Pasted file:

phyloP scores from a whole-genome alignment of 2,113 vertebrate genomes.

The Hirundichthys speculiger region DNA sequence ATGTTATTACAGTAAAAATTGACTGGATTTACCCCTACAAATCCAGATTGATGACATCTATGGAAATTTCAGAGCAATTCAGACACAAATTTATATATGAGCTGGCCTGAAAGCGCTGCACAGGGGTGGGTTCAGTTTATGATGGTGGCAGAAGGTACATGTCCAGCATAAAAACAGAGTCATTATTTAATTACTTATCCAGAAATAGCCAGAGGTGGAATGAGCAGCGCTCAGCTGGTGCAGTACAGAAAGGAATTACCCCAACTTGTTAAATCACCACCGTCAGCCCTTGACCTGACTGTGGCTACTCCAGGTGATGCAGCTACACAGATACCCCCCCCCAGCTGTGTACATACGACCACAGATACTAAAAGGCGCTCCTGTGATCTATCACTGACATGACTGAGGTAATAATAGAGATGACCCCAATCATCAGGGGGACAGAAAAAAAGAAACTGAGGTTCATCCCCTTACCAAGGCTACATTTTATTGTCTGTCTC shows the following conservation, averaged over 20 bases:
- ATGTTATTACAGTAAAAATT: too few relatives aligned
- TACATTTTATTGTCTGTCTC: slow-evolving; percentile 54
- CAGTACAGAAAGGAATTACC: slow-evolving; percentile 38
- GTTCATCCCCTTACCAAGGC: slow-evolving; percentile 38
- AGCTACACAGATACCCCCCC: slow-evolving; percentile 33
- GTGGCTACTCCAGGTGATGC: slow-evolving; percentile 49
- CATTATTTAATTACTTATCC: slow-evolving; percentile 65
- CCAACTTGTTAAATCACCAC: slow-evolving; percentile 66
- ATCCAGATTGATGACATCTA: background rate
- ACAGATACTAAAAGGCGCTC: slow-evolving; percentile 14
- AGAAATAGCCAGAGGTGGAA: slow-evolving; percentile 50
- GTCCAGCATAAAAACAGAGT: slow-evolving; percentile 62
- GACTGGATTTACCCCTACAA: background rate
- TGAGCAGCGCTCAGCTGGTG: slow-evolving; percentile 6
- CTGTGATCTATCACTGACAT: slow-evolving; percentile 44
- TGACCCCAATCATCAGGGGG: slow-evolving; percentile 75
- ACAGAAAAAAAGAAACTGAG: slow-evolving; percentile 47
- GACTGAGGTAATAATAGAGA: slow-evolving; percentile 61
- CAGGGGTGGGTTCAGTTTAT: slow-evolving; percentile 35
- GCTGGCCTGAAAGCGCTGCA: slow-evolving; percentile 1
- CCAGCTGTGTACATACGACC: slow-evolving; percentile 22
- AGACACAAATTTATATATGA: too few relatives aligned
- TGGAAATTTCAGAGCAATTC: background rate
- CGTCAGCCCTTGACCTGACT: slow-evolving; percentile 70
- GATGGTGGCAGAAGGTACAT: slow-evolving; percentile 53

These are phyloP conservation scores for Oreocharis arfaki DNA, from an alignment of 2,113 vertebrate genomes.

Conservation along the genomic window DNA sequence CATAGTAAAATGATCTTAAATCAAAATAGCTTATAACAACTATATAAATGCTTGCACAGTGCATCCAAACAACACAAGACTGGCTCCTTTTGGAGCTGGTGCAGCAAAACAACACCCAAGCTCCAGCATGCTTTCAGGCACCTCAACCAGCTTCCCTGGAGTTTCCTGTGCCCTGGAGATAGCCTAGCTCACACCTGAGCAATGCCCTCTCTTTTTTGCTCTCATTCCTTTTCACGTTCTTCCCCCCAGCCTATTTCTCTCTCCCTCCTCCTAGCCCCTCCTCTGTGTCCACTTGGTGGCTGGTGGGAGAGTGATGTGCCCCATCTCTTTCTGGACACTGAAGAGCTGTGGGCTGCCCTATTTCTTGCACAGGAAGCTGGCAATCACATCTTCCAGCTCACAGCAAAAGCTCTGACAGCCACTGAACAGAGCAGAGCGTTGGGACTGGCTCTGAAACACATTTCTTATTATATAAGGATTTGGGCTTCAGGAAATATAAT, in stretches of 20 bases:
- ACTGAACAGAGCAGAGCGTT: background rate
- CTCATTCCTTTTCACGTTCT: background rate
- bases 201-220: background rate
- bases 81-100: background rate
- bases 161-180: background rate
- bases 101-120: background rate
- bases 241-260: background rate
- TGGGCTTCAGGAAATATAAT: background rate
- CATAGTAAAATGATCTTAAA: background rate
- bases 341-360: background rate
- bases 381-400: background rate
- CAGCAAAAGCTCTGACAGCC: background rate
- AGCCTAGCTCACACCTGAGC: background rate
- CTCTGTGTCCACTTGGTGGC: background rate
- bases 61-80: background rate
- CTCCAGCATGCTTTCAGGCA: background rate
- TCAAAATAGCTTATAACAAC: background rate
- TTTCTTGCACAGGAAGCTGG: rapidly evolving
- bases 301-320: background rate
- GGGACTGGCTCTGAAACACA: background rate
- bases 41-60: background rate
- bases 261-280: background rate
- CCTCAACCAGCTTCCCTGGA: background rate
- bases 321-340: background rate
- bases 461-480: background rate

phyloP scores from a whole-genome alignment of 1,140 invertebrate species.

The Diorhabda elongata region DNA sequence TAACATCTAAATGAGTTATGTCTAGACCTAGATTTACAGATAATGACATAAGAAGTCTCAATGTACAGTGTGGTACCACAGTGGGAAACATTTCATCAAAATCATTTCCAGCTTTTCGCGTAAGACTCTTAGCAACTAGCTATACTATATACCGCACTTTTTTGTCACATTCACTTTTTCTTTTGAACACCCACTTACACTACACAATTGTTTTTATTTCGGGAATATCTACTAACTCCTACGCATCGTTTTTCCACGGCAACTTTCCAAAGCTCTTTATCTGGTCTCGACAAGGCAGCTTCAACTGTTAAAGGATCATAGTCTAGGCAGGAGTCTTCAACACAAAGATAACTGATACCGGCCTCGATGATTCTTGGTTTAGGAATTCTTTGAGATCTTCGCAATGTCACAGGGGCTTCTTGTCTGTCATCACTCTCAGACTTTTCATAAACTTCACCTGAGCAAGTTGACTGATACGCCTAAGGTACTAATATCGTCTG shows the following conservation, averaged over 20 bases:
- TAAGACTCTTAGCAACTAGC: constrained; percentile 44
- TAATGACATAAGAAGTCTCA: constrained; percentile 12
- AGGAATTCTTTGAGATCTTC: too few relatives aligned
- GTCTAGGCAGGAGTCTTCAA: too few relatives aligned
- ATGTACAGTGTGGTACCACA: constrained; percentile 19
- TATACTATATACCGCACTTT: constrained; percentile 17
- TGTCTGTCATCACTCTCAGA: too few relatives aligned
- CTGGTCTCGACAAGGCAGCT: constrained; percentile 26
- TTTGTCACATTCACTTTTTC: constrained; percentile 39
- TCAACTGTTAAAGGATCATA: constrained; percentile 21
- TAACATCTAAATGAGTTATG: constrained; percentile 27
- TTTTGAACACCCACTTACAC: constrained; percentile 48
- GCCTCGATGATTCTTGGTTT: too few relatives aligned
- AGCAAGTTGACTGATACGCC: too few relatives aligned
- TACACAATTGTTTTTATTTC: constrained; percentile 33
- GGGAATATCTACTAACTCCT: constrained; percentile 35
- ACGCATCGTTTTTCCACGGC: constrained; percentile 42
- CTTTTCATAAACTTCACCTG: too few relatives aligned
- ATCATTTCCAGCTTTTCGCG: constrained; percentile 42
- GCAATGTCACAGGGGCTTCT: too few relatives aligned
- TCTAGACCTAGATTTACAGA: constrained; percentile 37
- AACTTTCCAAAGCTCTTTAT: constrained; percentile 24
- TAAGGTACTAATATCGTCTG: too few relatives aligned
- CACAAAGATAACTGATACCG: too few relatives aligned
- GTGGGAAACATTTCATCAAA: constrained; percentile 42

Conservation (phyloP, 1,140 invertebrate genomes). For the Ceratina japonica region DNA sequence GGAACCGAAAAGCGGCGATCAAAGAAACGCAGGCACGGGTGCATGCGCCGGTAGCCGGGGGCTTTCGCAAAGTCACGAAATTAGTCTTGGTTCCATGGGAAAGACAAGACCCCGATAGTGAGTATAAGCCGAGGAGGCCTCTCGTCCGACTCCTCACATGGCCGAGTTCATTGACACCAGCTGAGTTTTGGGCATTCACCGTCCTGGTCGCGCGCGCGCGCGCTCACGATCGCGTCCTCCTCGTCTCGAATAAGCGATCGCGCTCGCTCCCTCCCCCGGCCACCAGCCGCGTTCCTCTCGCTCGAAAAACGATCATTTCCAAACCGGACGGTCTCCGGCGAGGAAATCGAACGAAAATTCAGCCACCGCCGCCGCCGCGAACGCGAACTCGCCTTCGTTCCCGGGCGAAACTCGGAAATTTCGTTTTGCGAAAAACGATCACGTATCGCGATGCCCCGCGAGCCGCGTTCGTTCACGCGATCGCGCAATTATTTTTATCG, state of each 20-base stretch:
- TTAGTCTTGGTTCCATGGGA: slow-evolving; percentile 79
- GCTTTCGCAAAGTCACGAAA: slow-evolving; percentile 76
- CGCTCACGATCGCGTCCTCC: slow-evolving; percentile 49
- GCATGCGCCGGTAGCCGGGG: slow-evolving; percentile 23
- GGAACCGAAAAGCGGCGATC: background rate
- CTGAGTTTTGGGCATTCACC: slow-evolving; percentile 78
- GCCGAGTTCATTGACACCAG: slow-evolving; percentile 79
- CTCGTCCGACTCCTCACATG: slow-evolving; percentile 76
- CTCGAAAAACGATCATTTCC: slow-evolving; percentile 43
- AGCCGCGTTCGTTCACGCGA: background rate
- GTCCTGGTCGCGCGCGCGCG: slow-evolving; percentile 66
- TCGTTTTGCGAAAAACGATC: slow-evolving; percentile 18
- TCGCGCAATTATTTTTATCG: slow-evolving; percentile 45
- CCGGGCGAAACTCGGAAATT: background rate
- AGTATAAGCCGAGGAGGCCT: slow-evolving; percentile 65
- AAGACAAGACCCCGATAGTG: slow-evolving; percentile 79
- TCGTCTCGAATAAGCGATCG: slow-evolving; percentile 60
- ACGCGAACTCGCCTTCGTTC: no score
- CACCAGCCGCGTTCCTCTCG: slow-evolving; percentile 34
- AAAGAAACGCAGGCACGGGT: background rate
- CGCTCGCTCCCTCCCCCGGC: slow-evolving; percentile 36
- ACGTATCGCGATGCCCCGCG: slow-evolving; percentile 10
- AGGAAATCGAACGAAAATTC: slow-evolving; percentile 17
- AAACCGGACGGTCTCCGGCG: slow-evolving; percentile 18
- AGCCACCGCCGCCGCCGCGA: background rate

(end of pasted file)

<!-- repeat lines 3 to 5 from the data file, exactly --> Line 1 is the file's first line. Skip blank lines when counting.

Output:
- ATGTTATTACAGTAAAAATT: too few relatives aligned
- TACATTTTATTGTCTGTCTC: slow-evolving; percentile 54
- CAGTACAGAAAGGAATTACC: slow-evolving; percentile 38